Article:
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Knowledge Is Power When You Buy Insurance

The one mistake you do not want to make when you buy insurance for your car or your home or anything else is to presume that insurance companies are on your side. They are interested in one thing and that certainly has nothing to do with you or your financial health. Insurance companies are not charities and they will do everything the can to make sure their profits are as high as possible, including withholding valuable information. So what are some of the things insurance companies would prefer you not to be aware of? Read on to find out. A Good Insurance Policy The question you should ask yourself when an agent tells you that the policy they are offering you is a good one is whom it is actually good for: you or the agent. You need to remember that agents sell insurance for a profit and they often get additional commissions from insurers to focus on selling their insurance policies over other competing ones.

Additionally, they are offered higher commissions for signing on customers that are low risk, meaning that the premiums they pay out are larger than their claims. As long as you are aware that the agent will put their own interests before yours, then you will find it easier to buy insurance that is good for you rather than the agent. How Premiums Are Calculated Even though all insurers use the basic risk factors when they calculate your premiums, such as where you live, your age, driving record, credit history and home ownership, there are many other variables added into the mix which are not revealed. Additionally, every insurer uses different formulas to calculate these risks and you are left in the dark. A report from the National Association of Insurance Commissioners shows that insurance rates can vary from $600 to $1,300 for the same policy, depending on the State you live in.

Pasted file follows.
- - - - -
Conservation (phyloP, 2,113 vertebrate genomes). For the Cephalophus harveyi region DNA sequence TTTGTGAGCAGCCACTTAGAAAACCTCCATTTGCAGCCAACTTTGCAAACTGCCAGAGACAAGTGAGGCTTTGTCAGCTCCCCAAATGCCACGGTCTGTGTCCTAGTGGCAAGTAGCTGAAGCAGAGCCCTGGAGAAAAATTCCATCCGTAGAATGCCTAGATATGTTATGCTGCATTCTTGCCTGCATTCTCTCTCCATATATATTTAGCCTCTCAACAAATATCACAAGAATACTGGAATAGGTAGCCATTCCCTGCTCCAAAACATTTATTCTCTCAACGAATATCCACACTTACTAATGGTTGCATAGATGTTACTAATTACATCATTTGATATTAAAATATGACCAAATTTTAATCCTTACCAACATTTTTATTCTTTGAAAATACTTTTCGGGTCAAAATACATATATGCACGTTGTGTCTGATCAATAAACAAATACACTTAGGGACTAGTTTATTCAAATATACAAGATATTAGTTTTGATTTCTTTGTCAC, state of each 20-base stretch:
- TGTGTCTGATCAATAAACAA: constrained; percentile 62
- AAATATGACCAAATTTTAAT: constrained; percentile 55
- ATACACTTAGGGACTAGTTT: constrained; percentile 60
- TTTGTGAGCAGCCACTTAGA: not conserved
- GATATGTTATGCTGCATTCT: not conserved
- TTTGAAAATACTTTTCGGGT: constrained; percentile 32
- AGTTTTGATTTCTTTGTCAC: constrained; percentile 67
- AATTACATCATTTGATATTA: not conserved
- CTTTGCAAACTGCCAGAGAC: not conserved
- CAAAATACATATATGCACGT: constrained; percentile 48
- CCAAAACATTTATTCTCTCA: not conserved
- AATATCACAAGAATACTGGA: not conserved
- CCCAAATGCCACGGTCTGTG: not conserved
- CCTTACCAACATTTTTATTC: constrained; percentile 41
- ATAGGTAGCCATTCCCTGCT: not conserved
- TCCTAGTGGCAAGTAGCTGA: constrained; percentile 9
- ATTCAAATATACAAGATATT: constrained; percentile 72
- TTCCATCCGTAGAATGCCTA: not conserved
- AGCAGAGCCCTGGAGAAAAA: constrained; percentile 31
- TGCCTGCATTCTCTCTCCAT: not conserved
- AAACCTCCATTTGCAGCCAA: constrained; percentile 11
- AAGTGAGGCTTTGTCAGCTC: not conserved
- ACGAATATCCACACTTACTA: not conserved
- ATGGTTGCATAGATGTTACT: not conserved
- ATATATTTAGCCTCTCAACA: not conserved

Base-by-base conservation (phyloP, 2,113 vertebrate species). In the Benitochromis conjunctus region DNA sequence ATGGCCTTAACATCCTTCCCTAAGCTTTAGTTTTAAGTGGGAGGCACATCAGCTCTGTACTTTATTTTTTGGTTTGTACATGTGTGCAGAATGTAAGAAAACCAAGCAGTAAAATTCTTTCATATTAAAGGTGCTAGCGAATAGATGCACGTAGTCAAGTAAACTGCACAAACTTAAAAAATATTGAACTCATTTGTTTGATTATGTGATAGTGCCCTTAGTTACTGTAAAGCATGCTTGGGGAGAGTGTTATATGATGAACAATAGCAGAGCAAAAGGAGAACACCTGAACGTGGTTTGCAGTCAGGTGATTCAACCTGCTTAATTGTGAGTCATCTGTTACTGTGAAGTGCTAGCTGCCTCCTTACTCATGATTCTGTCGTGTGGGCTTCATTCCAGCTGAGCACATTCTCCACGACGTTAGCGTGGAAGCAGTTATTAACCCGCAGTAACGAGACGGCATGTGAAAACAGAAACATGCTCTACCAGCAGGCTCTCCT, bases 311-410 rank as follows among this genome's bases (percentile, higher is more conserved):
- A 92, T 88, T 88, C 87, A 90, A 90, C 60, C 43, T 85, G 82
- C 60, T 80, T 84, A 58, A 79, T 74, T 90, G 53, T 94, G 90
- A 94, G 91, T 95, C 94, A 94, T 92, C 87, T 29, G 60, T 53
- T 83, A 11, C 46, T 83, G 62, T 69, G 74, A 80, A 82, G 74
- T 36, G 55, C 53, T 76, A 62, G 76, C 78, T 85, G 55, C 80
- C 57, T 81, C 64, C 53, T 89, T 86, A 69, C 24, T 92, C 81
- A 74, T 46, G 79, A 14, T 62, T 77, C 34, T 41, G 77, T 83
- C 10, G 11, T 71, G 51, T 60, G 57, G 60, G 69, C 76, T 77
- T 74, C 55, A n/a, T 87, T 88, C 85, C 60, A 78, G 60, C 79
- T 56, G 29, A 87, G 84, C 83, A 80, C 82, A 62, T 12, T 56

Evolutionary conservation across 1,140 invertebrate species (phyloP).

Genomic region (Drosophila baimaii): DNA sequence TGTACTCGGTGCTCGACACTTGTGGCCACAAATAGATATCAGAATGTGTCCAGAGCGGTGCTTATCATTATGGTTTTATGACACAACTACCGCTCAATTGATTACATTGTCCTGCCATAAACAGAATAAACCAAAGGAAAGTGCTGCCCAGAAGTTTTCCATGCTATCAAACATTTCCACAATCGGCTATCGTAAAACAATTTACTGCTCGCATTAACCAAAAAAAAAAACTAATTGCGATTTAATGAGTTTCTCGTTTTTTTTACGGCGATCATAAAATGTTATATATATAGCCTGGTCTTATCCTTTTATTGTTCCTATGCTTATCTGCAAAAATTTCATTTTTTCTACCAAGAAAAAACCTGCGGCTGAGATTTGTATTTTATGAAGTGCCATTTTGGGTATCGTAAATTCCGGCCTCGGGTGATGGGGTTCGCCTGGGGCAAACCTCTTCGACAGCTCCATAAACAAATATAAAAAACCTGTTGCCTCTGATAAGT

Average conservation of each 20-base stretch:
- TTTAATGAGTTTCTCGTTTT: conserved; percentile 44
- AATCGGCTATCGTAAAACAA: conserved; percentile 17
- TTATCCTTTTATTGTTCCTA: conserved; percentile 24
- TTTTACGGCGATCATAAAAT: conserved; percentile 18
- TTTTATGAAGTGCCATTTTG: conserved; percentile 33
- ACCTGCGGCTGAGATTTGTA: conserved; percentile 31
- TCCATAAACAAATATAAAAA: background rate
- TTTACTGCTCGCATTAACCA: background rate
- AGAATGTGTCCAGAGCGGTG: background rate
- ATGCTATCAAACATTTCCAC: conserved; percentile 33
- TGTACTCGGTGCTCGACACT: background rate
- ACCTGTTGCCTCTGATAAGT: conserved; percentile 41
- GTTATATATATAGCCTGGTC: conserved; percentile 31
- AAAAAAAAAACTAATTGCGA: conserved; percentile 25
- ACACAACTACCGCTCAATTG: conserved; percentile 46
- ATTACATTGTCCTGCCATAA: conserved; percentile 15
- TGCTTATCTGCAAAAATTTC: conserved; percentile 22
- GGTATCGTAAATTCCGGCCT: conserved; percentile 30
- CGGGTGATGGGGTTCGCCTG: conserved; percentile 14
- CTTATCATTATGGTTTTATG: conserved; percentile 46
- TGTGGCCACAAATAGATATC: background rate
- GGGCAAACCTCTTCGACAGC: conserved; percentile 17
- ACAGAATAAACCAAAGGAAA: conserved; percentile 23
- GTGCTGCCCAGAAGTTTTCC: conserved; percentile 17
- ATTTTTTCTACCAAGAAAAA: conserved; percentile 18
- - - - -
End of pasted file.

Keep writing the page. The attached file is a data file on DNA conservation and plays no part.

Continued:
Diminished Value Once you have been involved in an accident, the value of your car drops significantly, even if it has been repaired and runs like new, irrespective of the quality of parts used. However, what most insurers don't tell you is that you can actually collect the difference, which is referred to as the diminished value, an important factor you need to remember when you buy insurance. Remember though that not all insurers will allow you to collect this amount, especially if they covered the cost of repairs. However, you can still benefit by writing it off against your taxes which is why it is a good idea to employ an inspector to verify whether or not the work was done properly and to evaluate the loss. Your Mechanic? If you are under the impression that the repair service is working for you then you may be laboring under a serious misconception that can cost you a pretty penny and maybe even your safety. An increasing number of insurance companies have established partnerships with repair centers which are on their list of "approved" mechanics. As this is quite a lucrative deal for the repair center they are quite willing to cut corners to keep the repair costs down to keep the insurer happy. There is no clear cut evidence that this does happen but the risk is too great to ignore. These are only a few of the things that insurers keep from you which can affect the carrier you decide to buy insurance from. Unfortunately, there is little you can do about some of them but since knowledge is power you can at least ask the right questions and not follow what the agent tells you blindly.


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